“If we were getting a lot of unknown people calling us, real-time address verification could work well in the contact center,” Rolston says. “Our customer file goes through NCOA, so we know the exact address already. Our rule of thumb is that if the catalog got there okay, chances are the address was valid.”

Instant verification also led to checkout problems on the firm’s Website. For example, if the buyer was entering his or her address and it wasn’t matching up as perfect, it created an endless loop of error messages that forced shopping cart abandonment to soar.

“Now we’ll give the customer only two tries, and check the address against the records when we ship,” Rolston says. “It’s a case where an order with a bad address is better than not getting the order at all.”

But the company realized at least one benefit: more accurate shipping, Rolston adds. If a package shipped by UPS is not to a valid delivery point, it can cost up to $6.

Are mailers warming up to this?

Yes, says Melissa Data’s Brown. The software vendor has seen an uptick in more requests for its Data Quality Suite address verification program.

Like many such products, it can be ordered as software as a service (SaaS). “A lot more venders are selling real-time verification to merchants as SaaS because they don’t have to implement code and add databases; merchants can just tap into their servers and get the information,” Brown says. “This can save the merchant from potential database crashes.”

Why are firms interested?

“Potter’s initiative to cut down on UAAs is going to extend all the way down to standard mail,” Brown says. “Back even a few years ago it was not as big a deal, but now you really do see companies adopting it. It’s providing an immediate ROI because it helps reduce costs other that mailing, like modeling and printing.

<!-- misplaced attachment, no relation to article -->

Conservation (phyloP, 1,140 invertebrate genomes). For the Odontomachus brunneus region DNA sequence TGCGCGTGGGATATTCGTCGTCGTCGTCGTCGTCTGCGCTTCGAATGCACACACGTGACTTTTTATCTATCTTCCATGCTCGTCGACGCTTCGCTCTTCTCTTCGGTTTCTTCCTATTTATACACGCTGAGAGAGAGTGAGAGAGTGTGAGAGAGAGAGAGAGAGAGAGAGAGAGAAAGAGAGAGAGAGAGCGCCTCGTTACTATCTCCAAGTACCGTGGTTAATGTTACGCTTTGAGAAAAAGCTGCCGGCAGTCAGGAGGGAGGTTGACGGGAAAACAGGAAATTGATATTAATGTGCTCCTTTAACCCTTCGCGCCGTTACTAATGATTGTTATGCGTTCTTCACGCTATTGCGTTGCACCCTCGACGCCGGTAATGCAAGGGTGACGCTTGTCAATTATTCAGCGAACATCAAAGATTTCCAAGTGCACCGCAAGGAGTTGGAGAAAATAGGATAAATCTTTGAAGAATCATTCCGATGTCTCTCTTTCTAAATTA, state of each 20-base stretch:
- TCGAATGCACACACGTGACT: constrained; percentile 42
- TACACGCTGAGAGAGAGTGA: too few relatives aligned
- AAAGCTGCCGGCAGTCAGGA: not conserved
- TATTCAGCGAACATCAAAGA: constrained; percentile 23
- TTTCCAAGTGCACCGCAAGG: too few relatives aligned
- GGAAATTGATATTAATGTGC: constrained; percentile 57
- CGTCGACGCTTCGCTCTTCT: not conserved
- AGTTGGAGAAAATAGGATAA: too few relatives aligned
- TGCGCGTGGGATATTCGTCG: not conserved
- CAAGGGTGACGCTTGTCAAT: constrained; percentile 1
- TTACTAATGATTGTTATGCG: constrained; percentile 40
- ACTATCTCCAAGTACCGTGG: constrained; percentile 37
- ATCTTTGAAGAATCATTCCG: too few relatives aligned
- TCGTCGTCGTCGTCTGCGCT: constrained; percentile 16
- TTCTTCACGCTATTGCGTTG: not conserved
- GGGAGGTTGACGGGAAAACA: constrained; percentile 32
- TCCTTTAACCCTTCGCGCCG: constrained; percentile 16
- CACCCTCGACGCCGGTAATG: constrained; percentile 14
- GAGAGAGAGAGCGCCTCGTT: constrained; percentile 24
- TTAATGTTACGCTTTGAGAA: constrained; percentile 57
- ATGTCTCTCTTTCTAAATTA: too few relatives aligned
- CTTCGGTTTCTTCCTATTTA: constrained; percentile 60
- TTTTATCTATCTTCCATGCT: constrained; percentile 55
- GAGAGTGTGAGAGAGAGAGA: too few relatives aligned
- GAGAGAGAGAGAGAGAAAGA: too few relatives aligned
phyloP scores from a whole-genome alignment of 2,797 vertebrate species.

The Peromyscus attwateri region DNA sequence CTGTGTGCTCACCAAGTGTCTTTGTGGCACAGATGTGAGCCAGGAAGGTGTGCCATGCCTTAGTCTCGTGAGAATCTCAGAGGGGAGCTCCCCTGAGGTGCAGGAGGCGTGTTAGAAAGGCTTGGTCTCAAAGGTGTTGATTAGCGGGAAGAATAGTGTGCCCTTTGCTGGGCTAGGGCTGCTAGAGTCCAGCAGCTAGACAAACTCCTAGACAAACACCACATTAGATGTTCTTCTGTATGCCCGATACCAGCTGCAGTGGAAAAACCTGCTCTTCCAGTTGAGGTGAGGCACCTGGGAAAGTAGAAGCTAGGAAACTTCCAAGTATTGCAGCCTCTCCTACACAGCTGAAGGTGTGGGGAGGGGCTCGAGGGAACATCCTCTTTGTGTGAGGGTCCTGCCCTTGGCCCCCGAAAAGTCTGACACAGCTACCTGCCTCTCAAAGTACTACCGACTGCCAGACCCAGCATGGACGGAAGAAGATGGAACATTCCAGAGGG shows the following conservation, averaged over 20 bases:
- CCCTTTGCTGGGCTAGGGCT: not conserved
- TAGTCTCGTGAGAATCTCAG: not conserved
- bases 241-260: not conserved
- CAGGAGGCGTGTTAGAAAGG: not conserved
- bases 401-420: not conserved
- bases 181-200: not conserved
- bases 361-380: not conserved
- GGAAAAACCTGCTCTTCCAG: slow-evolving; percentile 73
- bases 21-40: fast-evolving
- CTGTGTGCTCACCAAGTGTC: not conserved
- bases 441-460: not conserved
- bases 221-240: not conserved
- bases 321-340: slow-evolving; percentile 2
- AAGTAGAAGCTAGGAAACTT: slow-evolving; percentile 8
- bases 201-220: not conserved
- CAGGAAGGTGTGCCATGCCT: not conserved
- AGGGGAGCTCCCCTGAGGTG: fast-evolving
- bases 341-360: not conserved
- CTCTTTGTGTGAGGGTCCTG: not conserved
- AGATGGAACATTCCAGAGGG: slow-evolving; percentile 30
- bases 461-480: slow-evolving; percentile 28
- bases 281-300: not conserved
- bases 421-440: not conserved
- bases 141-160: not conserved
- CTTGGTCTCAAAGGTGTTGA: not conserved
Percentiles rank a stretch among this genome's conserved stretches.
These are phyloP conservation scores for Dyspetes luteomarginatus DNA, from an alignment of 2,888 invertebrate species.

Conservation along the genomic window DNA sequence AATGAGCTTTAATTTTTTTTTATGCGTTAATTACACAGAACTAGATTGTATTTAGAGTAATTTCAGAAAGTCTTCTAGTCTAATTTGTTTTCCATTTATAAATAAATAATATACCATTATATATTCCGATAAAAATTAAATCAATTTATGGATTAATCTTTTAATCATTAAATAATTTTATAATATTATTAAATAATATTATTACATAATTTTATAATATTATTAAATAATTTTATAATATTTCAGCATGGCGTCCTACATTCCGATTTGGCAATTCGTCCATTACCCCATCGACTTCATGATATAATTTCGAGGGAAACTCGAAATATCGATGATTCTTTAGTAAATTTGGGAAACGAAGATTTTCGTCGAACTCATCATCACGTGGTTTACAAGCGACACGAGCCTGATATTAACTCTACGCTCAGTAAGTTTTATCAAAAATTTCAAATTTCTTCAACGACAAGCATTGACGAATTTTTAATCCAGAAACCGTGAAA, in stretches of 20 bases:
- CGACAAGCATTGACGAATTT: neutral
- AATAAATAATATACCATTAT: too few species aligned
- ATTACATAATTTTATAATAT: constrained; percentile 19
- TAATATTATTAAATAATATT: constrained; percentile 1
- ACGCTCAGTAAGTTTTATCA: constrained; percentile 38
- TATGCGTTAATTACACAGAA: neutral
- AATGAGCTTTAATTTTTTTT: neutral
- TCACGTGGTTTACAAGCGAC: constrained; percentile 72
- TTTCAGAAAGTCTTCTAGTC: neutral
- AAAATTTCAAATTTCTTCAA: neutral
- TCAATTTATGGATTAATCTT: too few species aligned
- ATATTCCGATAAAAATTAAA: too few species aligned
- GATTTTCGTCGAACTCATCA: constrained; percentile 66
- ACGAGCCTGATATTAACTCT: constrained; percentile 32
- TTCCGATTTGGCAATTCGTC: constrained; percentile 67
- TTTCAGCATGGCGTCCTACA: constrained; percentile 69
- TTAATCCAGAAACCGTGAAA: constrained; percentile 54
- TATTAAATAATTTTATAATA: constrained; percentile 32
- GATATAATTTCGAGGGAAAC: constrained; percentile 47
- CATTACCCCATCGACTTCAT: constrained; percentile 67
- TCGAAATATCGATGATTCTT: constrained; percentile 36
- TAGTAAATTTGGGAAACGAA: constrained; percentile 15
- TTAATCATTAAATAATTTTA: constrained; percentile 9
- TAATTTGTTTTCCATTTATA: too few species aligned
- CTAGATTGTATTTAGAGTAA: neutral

But Brown warns that catching bad data at the outset is not the cure-all. Why? Because 43 million Americans move each year — and that’s the main reason for all these UAAs.

So you still need NCOA and merge/purge to make sure that you’re not mailing to a bad address, or sending the same person multiple pieces (for example, if they turn up as “Liz” on one list and as “Elizabeth” on another).

Forrester Consulting maintains that real-time address verification should be used as a front-end complement to list hygiene, and not as a replacement.

“There are cases like faxes, business reply cards, and flat files from partners that do not allow for real-time verification,” says the firm’s principal analyst Rob Karel. “Plus, the batch cleansing can be valuable when high volumes of address capture are collected. And also when address sources from multiple systems are coming in to the database and you need to standardize them.”

Victorian Trading uses NCOA before each mailing, but may cut that down to six times a year.

“Our customer is probably not as transient as your average consumer,” Rolston says. “We’re at the point where we may actually be running NCOA too often, and we’ll evaluate that as a cost-savings objective.”

But NextAction, too, is receiving more customer queries for hygiene services. And it’s as much for finding the right person as the correct address.

“When we do modeling, we want to know if it’s the same person vs. the correct address,” says Eric Roza, NextAction’s COO. “So if it’s a prospect name, we’ll give the merchant the current address. But in doing that, based on the catalogs the customer purchased from, there may be eight addresses in our database. We don’t clean the file unless they want our hygiene product.”

But that may change. Roza hinted that NextAction is working with a third-party software provider to come up with a new list hygiene product.